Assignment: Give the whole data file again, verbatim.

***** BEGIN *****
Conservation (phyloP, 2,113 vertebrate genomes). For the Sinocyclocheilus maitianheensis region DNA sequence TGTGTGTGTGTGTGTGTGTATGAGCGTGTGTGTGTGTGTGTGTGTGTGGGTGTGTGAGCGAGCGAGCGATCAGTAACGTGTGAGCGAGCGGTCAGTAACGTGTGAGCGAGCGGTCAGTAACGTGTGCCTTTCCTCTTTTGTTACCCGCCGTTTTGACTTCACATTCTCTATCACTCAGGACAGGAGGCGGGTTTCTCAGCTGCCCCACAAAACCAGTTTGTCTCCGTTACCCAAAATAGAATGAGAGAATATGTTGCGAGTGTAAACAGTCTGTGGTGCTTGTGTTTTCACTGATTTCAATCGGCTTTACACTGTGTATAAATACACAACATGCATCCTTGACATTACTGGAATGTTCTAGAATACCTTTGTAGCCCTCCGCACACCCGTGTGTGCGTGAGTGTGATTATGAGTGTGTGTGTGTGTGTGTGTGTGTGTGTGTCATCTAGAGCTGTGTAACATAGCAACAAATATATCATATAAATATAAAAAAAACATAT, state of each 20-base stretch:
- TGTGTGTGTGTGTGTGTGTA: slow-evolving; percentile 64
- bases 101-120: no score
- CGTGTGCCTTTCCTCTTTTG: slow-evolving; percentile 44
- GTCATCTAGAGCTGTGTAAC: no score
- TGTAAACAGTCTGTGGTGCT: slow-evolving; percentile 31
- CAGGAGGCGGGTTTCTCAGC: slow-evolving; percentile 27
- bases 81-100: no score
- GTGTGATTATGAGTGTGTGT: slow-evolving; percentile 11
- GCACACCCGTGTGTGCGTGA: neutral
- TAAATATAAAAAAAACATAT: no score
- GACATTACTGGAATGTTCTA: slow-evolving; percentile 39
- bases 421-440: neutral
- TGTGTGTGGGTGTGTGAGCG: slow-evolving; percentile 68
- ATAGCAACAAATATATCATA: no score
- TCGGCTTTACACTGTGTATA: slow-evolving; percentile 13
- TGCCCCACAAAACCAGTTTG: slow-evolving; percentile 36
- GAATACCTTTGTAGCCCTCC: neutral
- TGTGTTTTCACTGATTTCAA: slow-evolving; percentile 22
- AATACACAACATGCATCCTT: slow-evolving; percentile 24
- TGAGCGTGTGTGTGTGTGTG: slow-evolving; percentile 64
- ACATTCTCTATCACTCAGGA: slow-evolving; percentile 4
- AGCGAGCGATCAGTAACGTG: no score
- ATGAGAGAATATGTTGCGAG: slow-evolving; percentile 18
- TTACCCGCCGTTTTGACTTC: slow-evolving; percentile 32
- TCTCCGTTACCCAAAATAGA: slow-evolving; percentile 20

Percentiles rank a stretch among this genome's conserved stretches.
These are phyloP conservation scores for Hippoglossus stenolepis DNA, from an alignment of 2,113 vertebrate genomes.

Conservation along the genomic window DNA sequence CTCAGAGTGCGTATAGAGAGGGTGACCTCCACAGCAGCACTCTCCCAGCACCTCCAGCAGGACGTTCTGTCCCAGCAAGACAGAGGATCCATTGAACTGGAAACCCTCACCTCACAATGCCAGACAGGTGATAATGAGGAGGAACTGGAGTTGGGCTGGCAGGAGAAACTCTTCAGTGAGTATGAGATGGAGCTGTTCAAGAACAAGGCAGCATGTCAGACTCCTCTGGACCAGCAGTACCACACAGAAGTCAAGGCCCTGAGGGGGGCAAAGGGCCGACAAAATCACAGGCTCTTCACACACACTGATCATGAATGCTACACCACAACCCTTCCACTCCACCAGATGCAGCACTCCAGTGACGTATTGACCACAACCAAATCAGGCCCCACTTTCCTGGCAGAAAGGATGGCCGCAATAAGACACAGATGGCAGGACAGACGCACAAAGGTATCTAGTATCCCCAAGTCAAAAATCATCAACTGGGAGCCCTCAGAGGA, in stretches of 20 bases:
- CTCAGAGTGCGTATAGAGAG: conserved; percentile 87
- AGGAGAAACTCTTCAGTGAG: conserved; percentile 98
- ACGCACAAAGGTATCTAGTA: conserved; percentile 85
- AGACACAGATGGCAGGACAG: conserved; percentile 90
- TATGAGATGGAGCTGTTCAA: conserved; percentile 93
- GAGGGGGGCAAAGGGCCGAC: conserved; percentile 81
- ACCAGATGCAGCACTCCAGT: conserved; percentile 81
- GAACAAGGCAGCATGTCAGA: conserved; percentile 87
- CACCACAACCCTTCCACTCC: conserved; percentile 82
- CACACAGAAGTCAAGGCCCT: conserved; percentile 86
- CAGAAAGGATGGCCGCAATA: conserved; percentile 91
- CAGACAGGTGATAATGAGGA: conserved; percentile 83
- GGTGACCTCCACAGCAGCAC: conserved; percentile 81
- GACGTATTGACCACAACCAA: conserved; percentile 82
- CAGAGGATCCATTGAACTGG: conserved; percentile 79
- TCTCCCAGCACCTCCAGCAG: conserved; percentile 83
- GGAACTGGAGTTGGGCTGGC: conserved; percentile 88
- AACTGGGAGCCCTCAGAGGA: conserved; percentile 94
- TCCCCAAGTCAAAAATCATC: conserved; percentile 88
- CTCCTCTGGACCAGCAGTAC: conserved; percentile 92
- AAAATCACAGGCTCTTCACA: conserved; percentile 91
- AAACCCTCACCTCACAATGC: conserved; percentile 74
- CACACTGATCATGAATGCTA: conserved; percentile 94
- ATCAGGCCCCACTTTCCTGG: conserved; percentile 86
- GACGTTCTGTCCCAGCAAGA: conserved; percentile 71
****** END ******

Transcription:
Conservation (phyloP, 2,113 vertebrate genomes). For the Sinocyclocheilus maitianheensis region DNA sequence TGTGTGTGTGTGTGTGTGTATGAGCGTGTGTGTGTGTGTGTGTGTGTGGGTGTGTGAGCGAGCGAGCGATCAGTAACGTGTGAGCGAGCGGTCAGTAACGTGTGAGCGAGCGGTCAGTAACGTGTGCCTTTCCTCTTTTGTTACCCGCCGTTTTGACTTCACATTCTCTATCACTCAGGACAGGAGGCGGGTTTCTCAGCTGCCCCACAAAACCAGTTTGTCTCCGTTACCCAAAATAGAATGAGAGAATATGTTGCGAGTGTAAACAGTCTGTGGTGCTTGTGTTTTCACTGATTTCAATCGGCTTTACACTGTGTATAAATACACAACATGCATCCTTGACATTACTGGAATGTTCTAGAATACCTTTGTAGCCCTCCGCACACCCGTGTGTGCGTGAGTGTGATTATGAGTGTGTGTGTGTGTGTGTGTGTGTGTGTGTCATCTAGAGCTGTGTAACATAGCAACAAATATATCATATAAATATAAAAAAAACATAT, state of each 20-base stretch:
- TGTGTGTGTGTGTGTGTGTA: slow-evolving; percentile 64
- bases 101-120: no score
- CGTGTGCCTTTCCTCTTTTG: slow-evolving; percentile 44
- GTCATCTAGAGCTGTGTAAC: no score
- TGTAAACAGTCTGTGGTGCT: slow-evolving; percentile 31
- CAGGAGGCGGGTTTCTCAGC: slow-evolving; percentile 27
- bases 81-100: no score
- GTGTGATTATGAGTGTGTGT: slow-evolving; percentile 11
- GCACACCCGTGTGTGCGTGA: neutral
- TAAATATAAAAAAAACATAT: no score
- GACATTACTGGAATGTTCTA: slow-evolving; percentile 39
- bases 421-440: neutral
- TGTGTGTGGGTGTGTGAGCG: slow-evolving; percentile 68
- ATAGCAACAAATATATCATA: no score
- TCGGCTTTACACTGTGTATA: slow-evolving; percentile 13
- TGCCCCACAAAACCAGTTTG: slow-evolving; percentile 36
- GAATACCTTTGTAGCCCTCC: neutral
- TGTGTTTTCACTGATTTCAA: slow-evolving; percentile 22
- AATACACAACATGCATCCTT: slow-evolving; percentile 24
- TGAGCGTGTGTGTGTGTGTG: slow-evolving; percentile 64
- ACATTCTCTATCACTCAGGA: slow-evolving; percentile 4
- AGCGAGCGATCAGTAACGTG: no score
- ATGAGAGAATATGTTGCGAG: slow-evolving; percentile 18
- TTACCCGCCGTTTTGACTTC: slow-evolving; percentile 32
- TCTCCGTTACCCAAAATAGA: slow-evolving; percentile 20

Percentiles rank a stretch among this genome's conserved stretches.
These are phyloP conservation scores for Hippoglossus stenolepis DNA, from an alignment of 2,113 vertebrate genomes.

Conservation along the genomic window DNA sequence CTCAGAGTGCGTATAGAGAGGGTGACCTCCACAGCAGCACTCTCCCAGCACCTCCAGCAGGACGTTCTGTCCCAGCAAGACAGAGGATCCATTGAACTGGAAACCCTCACCTCACAATGCCAGACAGGTGATAATGAGGAGGAACTGGAGTTGGGCTGGCAGGAGAAACTCTTCAGTGAGTATGAGATGGAGCTGTTCAAGAACAAGGCAGCATGTCAGACTCCTCTGGACCAGCAGTACCACACAGAAGTCAAGGCCCTGAGGGGGGCAAAGGGCCGACAAAATCACAGGCTCTTCACACACACTGATCATGAATGCTACACCACAACCCTTCCACTCCACCAGATGCAGCACTCCAGTGACGTATTGACCACAACCAAATCAGGCCCCACTTTCCTGGCAGAAAGGATGGCCGCAATAAGACACAGATGGCAGGACAGACGCACAAAGGTATCTAGTATCCCCAAGTCAAAAATCATCAACTGGGAGCCCTCAGAGGA, in stretches of 20 bases:
- CTCAGAGTGCGTATAGAGAG: conserved; percentile 87
- AGGAGAAACTCTTCAGTGAG: conserved; percentile 98
- ACGCACAAAGGTATCTAGTA: conserved; percentile 85
- AGACACAGATGGCAGGACAG: conserved; percentile 90
- TATGAGATGGAGCTGTTCAA: conserved; percentile 93
- GAGGGGGGCAAAGGGCCGAC: conserved; percentile 81
- ACCAGATGCAGCACTCCAGT: conserved; percentile 81
- GAACAAGGCAGCATGTCAGA: conserved; percentile 87
- CACCACAACCCTTCCACTCC: conserved; percentile 82
- CACACAGAAGTCAAGGCCCT: conserved; percentile 86
- CAGAAAGGATGGCCGCAATA: conserved; percentile 91
- CAGACAGGTGATAATGAGGA: conserved; percentile 83
- GGTGACCTCCACAGCAGCAC: conserved; percentile 81
- GACGTATTGACCACAACCAA: conserved; percentile 82
- CAGAGGATCCATTGAACTGG: conserved; percentile 79
- TCTCCCAGCACCTCCAGCAG: conserved; percentile 83
- GGAACTGGAGTTGGGCTGGC: conserved; percentile 88
- AACTGGGAGCCCTCAGAGGA: conserved; percentile 94
- TCCCCAAGTCAAAAATCATC: conserved; percentile 88
- CTCCTCTGGACCAGCAGTAC: conserved; percentile 92
- AAAATCACAGGCTCTTCACA: conserved; percentile 91
- AAACCCTCACCTCACAATGC: conserved; percentile 74
- CACACTGATCATGAATGCTA: conserved; percentile 94
- ATCAGGCCCCACTTTCCTGG: conserved; percentile 86
- GACGTTCTGTCCCAGCAAGA: conserved; percentile 71